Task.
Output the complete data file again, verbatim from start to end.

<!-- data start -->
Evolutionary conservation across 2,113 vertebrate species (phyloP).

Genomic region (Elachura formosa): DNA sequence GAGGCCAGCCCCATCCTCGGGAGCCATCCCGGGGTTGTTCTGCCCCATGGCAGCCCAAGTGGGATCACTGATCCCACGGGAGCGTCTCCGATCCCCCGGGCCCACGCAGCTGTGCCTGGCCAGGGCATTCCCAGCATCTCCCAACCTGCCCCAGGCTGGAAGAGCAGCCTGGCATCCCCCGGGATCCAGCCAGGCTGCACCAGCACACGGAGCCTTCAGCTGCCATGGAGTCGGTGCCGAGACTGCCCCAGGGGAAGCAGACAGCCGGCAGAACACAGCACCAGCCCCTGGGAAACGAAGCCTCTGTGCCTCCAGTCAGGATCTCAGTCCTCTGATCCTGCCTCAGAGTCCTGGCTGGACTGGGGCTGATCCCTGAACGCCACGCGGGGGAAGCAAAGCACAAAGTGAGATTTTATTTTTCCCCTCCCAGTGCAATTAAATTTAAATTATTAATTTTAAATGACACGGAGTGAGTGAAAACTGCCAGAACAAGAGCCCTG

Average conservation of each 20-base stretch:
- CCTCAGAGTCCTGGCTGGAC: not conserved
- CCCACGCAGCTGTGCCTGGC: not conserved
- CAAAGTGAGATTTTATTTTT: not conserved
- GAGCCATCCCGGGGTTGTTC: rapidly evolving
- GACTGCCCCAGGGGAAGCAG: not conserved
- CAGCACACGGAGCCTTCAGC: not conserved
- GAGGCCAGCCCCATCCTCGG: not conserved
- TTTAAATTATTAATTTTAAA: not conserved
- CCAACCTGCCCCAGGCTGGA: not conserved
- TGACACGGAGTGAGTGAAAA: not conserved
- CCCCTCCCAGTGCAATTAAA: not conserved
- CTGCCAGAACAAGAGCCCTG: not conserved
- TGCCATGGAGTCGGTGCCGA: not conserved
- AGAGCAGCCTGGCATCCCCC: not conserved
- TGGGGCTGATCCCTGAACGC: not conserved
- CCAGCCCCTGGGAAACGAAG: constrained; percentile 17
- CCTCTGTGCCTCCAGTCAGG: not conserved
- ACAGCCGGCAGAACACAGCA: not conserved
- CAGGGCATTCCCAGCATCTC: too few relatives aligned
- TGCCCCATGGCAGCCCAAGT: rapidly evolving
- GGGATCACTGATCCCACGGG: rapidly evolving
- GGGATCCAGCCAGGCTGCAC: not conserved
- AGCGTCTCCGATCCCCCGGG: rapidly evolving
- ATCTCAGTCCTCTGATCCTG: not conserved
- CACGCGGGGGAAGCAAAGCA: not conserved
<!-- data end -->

Evolutionary conservation across 2,113 vertebrate species (phyloP).

Genomic region (Elachura formosa): DNA sequence GAGGCCAGCCCCATCCTCGGGAGCCATCCCGGGGTTGTTCTGCCCCATGGCAGCCCAAGTGGGATCACTGATCCCACGGGAGCGTCTCCGATCCCCCGGGCCCACGCAGCTGTGCCTGGCCAGGGCATTCCCAGCATCTCCCAACCTGCCCCAGGCTGGAAGAGCAGCCTGGCATCCCCCGGGATCCAGCCAGGCTGCACCAGCACACGGAGCCTTCAGCTGCCATGGAGTCGGTGCCGAGACTGCCCCAGGGGAAGCAGACAGCCGGCAGAACACAGCACCAGCCCCTGGGAAACGAAGCCTCTGTGCCTCCAGTCAGGATCTCAGTCCTCTGATCCTGCCTCAGAGTCCTGGCTGGACTGGGGCTGATCCCTGAACGCCACGCGGGGGAAGCAAAGCACAAAGTGAGATTTTATTTTTCCCCTCCCAGTGCAATTAAATTTAAATTATTAATTTTAAATGACACGGAGTGAGTGAAAACTGCCAGAACAAGAGCCCTG

Average conservation of each 20-base stretch:
- CCTCAGAGTCCTGGCTGGAC: not conserved
- CCCACGCAGCTGTGCCTGGC: not conserved
- CAAAGTGAGATTTTATTTTT: not conserved
- GAGCCATCCCGGGGTTGTTC: rapidly evolving
- GACTGCCCCAGGGGAAGCAG: not conserved
- CAGCACACGGAGCCTTCAGC: not conserved
- GAGGCCAGCCCCATCCTCGG: not conserved
- TTTAAATTATTAATTTTAAA: not conserved
- CCAACCTGCCCCAGGCTGGA: not conserved
- TGACACGGAGTGAGTGAAAA: not conserved
- CCCCTCCCAGTGCAATTAAA: not conserved
- CTGCCAGAACAAGAGCCCTG: not conserved
- TGCCATGGAGTCGGTGCCGA: not conserved
- AGAGCAGCCTGGCATCCCCC: not conserved
- TGGGGCTGATCCCTGAACGC: not conserved
- CCAGCCCCTGGGAAACGAAG: constrained; percentile 17
- CCTCTGTGCCTCCAGTCAGG: not conserved
- ACAGCCGGCAGAACACAGCA: not conserved
- CAGGGCATTCCCAGCATCTC: too few relatives aligned
- TGCCCCATGGCAGCCCAAGT: rapidly evolving
- GGGATCACTGATCCCACGGG: rapidly evolving
- GGGATCCAGCCAGGCTGCAC: not conserved
- AGCGTCTCCGATCCCCCGGG: rapidly evolving
- ATCTCAGTCCTCTGATCCTG: not conserved
- CACGCGGGGGAAGCAAAGCA: not conserved